Amid the political earthquakes erupting in Whitehall on a daily basis, you could be excused for having missed an eight-page document the government published with little fanfare earlier this month.
But this brief statement could have an important impact on people who are defending human rights and the environment in the face of oppression, harassment and often deadly violence. And now, whether the UK government follows through on its pledge – to hold British businesses to account for their role in driving these abuses – will define what kind of country it wants to be in the future.
The document aims to shore up Britain’s self-styled reputation as a champion of human rights by filling a potential gap in policy after Brexit. It commits the government to taking action to support human rights defenders “wherever they are in the world” – particularly when they are at risk from UK-backed business projects. It also singles out groups that are most vulnerable because of their work, such as journalists, indigenous communities and land and environmental defenders.
This is a sad truth I know all too well. For the past seven years, we at Global Witness have been documenting the deaths of people protecting their land and our environment. Our latest research released this week shows at least three people were killed on average every week in 2018, while countless more were threatened, smeared or thrown in jail. Their deaths are emblematic of the relentless drive by big business and often corrupt governments to exploit our natural resources at any cost.
They include people like Julián Carrillo, who was murdered for his vocal opposition to mining concessions on his community’s land in Chihuahua State in Mexico. He was the sixth member of his family to be killed in two years. Or Neri and Domingo Esteban Pedro, brothers whose bodies were dumped on the banks of the Yal Witz River near a hydropower project they were protesting in western Guatemala, one of 16 land and environment defenders killed there last year.
In the face of this violence, the UK’s commitment to the people who are protecting our planet is more vital than ever. Significantly, the new guidelines also include a pledge that embassies will intervene directly when UK companies are implicated in human rights abuses. They also single out oil, gas and mining companies as industries that need particular oversight.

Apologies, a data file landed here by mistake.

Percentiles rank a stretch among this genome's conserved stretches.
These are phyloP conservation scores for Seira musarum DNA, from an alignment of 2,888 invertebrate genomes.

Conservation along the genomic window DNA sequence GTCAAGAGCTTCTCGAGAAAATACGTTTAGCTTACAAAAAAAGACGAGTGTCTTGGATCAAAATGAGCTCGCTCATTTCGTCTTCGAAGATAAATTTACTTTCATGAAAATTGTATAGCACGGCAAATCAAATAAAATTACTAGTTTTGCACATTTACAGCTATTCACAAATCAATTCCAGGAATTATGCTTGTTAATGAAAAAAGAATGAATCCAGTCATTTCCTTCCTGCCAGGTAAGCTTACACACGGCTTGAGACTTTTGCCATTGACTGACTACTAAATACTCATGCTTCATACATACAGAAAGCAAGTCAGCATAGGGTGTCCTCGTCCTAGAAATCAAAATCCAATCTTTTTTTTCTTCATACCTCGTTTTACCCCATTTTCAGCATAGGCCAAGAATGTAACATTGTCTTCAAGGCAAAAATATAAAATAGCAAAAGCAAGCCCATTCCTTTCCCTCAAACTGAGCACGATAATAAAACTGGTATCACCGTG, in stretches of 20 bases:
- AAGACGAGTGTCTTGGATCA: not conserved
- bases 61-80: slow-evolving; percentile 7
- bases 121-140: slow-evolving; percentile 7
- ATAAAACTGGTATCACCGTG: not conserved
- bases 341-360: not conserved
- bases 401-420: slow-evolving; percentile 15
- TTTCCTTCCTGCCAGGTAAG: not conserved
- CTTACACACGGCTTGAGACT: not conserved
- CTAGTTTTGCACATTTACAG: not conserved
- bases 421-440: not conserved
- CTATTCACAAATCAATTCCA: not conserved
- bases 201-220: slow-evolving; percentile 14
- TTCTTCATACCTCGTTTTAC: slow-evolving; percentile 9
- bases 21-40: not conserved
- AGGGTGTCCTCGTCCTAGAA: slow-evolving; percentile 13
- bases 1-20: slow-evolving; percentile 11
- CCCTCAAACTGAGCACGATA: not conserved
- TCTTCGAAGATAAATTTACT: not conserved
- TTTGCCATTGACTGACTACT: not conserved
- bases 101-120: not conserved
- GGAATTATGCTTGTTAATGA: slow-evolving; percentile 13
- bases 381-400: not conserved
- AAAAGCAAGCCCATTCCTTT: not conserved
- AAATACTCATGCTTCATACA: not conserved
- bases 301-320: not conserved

This is significant because extractive industries are key drivers of attacks against defenders – last year mining was the deadliest of all, causing 43 out of the 164 deaths. And it is not unheard of for the companies behind these abuses to be British. Last year, for example, the worst massacre we recorded was a mine in southern India owned by London-based Vedanta resources, where 13 protesters were shot dead. We have also exposed how LSE-listed SOCO bankrolled violence in DR Congo in its quest for oil.
If the UK truly wants to live up to its commitments to protect human rights defenders around the world then it needs to stop atrocities like this from happening in the first place. That means proactively engaging with British businesses to guarantee that they respect local land rights. It means certifying that their supply chains don’t fuel environmental destruction. And it means enforcing effective due diligence so they can’t work with shady local companies.
It also means defending human rights all the time – not just when it suits us. While the UK likes to present itself as a champion of human rights defenders, its track record is questionable. From arms sales to Saudi Arabia to surveillance equipment to Honduras, the government has often put cash ahead of credibility. Every defender deserves the UK’s support and protection; their safety shouldn’t depend on what deal is being done or the goodwill of a particular ambassador.
These principles must also apply at home. As our report highlights, in recent years the UK legal system has increasingly been used by the oil and gas industry to shut down opposition. Meanwhile, the authorities have been accused of using anti-terrorism procedures to target environmental activists. Last month critics wrote an open letter to the police urging them to stop branding peaceful protests as ‘domestic extremism’.The UK government’s pledge to stand up for human rights defenders around the world is an important step forward in protecting the people who protect the planet. But if we mean it, then the government needs to live up to its promises. Whether the UK fulfils its pledges to put human rights before profit will define who we want to be for the future.